Equipment, software growth likely to slow according to report
Equipment and software investment growth is likely to slow in 2019 to 3.9% as the U.S manufacturing sector weakened, and investment growth in several key verticals is expected to slow or contract in the second half of 2019.
Equipment and software investment growth is likely to slow in 2019 to 3.9% (down from 4.5% in the Q2 update), according to the Q3 update to the 2019 Equipment Leasing & Finance U.S. Economic Outlook released today by the Equipment Leasing & Finance Foundation. Business conditions for the equipment finance industry softened in the first half of the year as the U.S manufacturing sector weakened, and investment growth in several key verticals is expected to slow or contract in the second half of 2019.
Foundation chairman Jeffry D. Elliott foundation chairman said in a press release, “Consumer confidence has eased this year while consumer spending has moderated. Large businesses are showing signs of pulling back, though small businesses remain upbeat. In light of stronger-than-expected growth in Q1, the economy is expected to grow 2.5% in 2019, up from the previous estimate of 2.2%.”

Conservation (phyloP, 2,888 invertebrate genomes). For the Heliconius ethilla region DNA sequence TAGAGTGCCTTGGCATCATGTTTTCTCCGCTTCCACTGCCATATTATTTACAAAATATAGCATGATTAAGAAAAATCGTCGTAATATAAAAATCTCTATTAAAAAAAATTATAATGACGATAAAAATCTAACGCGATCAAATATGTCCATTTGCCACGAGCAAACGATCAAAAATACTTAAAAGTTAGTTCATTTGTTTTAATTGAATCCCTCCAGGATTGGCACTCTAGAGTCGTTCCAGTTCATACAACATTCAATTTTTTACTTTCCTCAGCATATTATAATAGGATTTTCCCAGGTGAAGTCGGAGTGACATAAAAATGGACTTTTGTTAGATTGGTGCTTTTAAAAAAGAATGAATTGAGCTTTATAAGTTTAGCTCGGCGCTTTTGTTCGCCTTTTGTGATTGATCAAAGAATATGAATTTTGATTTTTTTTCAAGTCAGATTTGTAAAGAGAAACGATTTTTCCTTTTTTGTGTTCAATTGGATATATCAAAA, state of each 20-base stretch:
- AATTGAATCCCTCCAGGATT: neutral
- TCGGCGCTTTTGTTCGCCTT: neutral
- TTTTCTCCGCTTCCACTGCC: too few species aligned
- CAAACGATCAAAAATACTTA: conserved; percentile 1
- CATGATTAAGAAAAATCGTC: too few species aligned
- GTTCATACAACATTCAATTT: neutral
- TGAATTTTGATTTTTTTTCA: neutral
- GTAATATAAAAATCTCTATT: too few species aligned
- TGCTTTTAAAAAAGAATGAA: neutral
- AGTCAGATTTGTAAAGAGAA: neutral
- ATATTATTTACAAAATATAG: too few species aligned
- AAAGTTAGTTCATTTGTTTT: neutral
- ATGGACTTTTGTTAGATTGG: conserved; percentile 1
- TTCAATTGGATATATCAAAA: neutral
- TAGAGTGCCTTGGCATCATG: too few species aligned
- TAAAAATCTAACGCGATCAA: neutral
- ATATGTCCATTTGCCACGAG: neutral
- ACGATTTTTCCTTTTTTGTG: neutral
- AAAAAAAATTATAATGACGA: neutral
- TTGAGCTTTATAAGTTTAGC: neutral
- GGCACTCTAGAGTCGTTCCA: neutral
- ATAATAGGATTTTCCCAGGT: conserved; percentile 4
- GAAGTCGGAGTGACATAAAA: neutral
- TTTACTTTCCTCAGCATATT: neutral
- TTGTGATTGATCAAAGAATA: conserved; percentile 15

Capital spending slowed in the beginning of 2019, consistent with declining macroeconomic fundamentals. Business investment faces further downside risk if the industrial sector continues to fade, and trade relations remain turbulent. Although banks continue to tighten lending standards to consumers amid waning credit demand among businesses and consumers, overall credit market conditions remain mostly healthy. Financial stress remains relatively low by historical standards, though both delinquencies and charge-offs are on the rise.
After achieving 2.9% growth in 2018 — tied with 2015 for the strongest year of growth of the current business cycle — the U.S. economy expanded at a healthy 3.1% pace in the first quarter, exceeding expectations. However, trade frictions are undoubtedly contributing to the softness in the U.S. manufacturing sector, which continued to struggle in Q2 and does not appear to be on the verge of a rebound.
Though domestic oil production has been a key bright spot for the U.S. economy and the increasingly dovish Federal Reserve has helped buoy financial markets, there are several risk factors that merit close attention for the rest of the year. Risks include the efficacy of China’s efforts to stimulate its economy, the divergence between small- and big-business optimism, and the potential for a protracted slowdown in consumer spending later this year.